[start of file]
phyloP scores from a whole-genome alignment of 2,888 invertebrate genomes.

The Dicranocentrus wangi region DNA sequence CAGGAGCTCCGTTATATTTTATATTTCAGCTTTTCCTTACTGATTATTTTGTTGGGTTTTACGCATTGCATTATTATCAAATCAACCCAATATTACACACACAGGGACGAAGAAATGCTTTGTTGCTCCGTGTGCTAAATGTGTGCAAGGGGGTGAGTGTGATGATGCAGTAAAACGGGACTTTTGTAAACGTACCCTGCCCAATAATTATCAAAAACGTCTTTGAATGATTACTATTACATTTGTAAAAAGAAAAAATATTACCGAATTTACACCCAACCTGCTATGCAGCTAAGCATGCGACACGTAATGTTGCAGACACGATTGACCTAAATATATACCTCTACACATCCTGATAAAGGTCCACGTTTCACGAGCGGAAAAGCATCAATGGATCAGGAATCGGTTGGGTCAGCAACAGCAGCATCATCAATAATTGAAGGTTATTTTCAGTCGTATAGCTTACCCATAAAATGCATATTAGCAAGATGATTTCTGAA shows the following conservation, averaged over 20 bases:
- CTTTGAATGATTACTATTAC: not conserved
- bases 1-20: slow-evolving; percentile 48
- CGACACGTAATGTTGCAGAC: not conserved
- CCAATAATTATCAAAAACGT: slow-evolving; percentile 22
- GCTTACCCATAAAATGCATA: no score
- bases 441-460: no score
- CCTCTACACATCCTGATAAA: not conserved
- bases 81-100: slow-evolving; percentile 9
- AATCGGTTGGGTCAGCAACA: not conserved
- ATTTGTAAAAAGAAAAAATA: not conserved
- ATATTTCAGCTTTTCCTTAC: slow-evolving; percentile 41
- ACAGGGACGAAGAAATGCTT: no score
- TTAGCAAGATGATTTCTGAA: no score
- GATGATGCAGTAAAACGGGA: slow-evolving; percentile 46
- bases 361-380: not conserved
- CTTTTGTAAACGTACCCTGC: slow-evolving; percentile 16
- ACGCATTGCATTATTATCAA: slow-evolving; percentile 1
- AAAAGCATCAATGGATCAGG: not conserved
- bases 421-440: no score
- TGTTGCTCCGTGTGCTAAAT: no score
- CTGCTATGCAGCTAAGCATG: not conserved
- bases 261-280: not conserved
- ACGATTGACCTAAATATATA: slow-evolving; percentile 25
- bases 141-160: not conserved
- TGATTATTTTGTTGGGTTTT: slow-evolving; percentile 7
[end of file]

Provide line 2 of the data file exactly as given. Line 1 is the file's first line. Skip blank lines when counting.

The Dicranocentrus wangi region DNA sequence CAGGAGCTCCGTTATATTTTATATTTCAGCTTTTCCTTACTGATTATTTTGTTGGGTTTTACGCATTGCATTATTATCAAATCAACCCAATATTACACACACAGGGACGAAGAAATGCTTTGTTGCTCCGTGTGCTAAATGTGTGCAAGGGGGTGAGTGTGATGATGCAGTAAAACGGGACTTTTGTAAACGTACCCTGCCCAATAATTATCAAAAACGTCTTTGAATGATTACTATTACATTTGTAAAAAGAAAAAATATTACCGAATTTACACCCAACCTGCTATGCAGCTAAGCATGCGACACGTAATGTTGCAGACACGATTGACCTAAATATATACCTCTACACATCCTGATAAAGGTCCACGTTTCACGAGCGGAAAAGCATCAATGGATCAGGAATCGGTTGGGTCAGCAACAGCAGCATCATCAATAATTGAAGGTTATTTTCAGTCGTATAGCTTACCCATAAAATGCATATTAGCAAGATGATTTCTGAA shows the following conservation, averaged over 20 bases: